Over the years I’ve always felt the same. I think I’ve even been to festivals where Pearl Jam have been playing, and I’ve simply ignored them. Why would I bother, right? (Although, there was that time I saw Oasis play at Glastonbury simply to see how bad they were – and my distain for Pearl Jam is nothing compared to the love lost between me and Oasis. That’s a whole other story.)

I think the only thing they had done over the years that impressed me was their stance against Ticketmaster in the mid-‘90s. More bands should do things like that – but as far as I know, Ticketmaster still have a huge dominance of the ticket industry so I’m not sure what permanent good their boycott did. In New Zealand at least, ticket sales are pretty much a duopoly between Ticketmaster and Ticketek, and the two companies are just as bad as each other, charging non-sensical booking fees on top of what are already rapidly increasing ticket prices.

I also felt very sorry for Pearl Jam for what happened at the Roskilde festival in 2000. It always sucks big time when fans die at festivals (or any kind of shows for that matter), and it must really affect the band who are playing at the time. Nobody gets into music to die at a concert, and nobody gets into playing music to kill people, otherwise you’re somebody like Nicki Minaj – very slowly making your audience dumber and dumber until they start walking into oncoming traffic with vacant smiles on their faces.

RITA#265a

Fast forward twenty years and I eventually catch Cameron Crowe’s documentary, Pearl Jam Twenty, on TV. New Zealand television isn’t great so I always catch music documentaries whenever they’re on, even if I don’t like the band too much. I really enjoyed Twenty, despite my feelings for Pearl Jam. By the end of the film, my staunch attitude to them had started to thaw.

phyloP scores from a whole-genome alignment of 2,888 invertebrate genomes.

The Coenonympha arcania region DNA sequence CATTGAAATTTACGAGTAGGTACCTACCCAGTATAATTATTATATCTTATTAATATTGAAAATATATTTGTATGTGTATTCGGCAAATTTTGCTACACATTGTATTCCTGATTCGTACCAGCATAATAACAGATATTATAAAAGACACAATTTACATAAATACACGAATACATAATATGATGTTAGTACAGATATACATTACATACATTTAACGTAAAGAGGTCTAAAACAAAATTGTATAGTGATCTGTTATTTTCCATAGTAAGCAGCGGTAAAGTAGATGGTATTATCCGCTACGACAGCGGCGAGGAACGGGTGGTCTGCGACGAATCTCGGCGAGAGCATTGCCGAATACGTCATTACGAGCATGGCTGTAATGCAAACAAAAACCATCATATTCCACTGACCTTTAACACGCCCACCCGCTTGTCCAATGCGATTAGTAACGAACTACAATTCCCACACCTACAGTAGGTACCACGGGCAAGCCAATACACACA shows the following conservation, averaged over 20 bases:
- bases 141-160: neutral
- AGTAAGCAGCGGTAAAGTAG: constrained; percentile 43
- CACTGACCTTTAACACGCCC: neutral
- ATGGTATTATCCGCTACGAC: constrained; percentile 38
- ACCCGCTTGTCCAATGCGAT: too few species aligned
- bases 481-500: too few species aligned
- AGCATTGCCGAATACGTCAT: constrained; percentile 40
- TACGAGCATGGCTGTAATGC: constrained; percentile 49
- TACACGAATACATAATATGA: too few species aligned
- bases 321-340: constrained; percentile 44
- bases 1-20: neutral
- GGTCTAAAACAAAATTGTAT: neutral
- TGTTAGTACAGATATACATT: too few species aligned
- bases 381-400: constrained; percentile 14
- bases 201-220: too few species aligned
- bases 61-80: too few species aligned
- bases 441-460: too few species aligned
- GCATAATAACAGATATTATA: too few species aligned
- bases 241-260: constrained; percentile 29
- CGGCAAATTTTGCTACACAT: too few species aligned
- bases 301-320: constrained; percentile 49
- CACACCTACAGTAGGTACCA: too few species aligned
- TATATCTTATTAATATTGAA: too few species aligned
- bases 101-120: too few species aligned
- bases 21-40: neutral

I saw the film a second time a couple of months ago, and enjoyed it just as much, if not more. Oh no, I was turning into a Pearl Jam fan…

I’ve only heard their first three albums so far (Ten is far too poppy, Vs. is excellent and Vitalogy sounds far too much like a band slowly going off the rails – Rolling Stone were right on the money in describing them in 2006 as having “spent much of the past decade deliberately tearing apart their own fame.”).

The band seems to have an issue with Ten sounding far too commercial, blaming the high levels of reverb used. Even though the remixed version of the album goes some way to address this (I have the double vinyl copy which has the original album and the 2009 Redux version), it still sounds way too poppy. I don’t think this is down to the production that much – it’s just that there’s a batch of popular songs on the album that are very well-written, with great, strong melodies.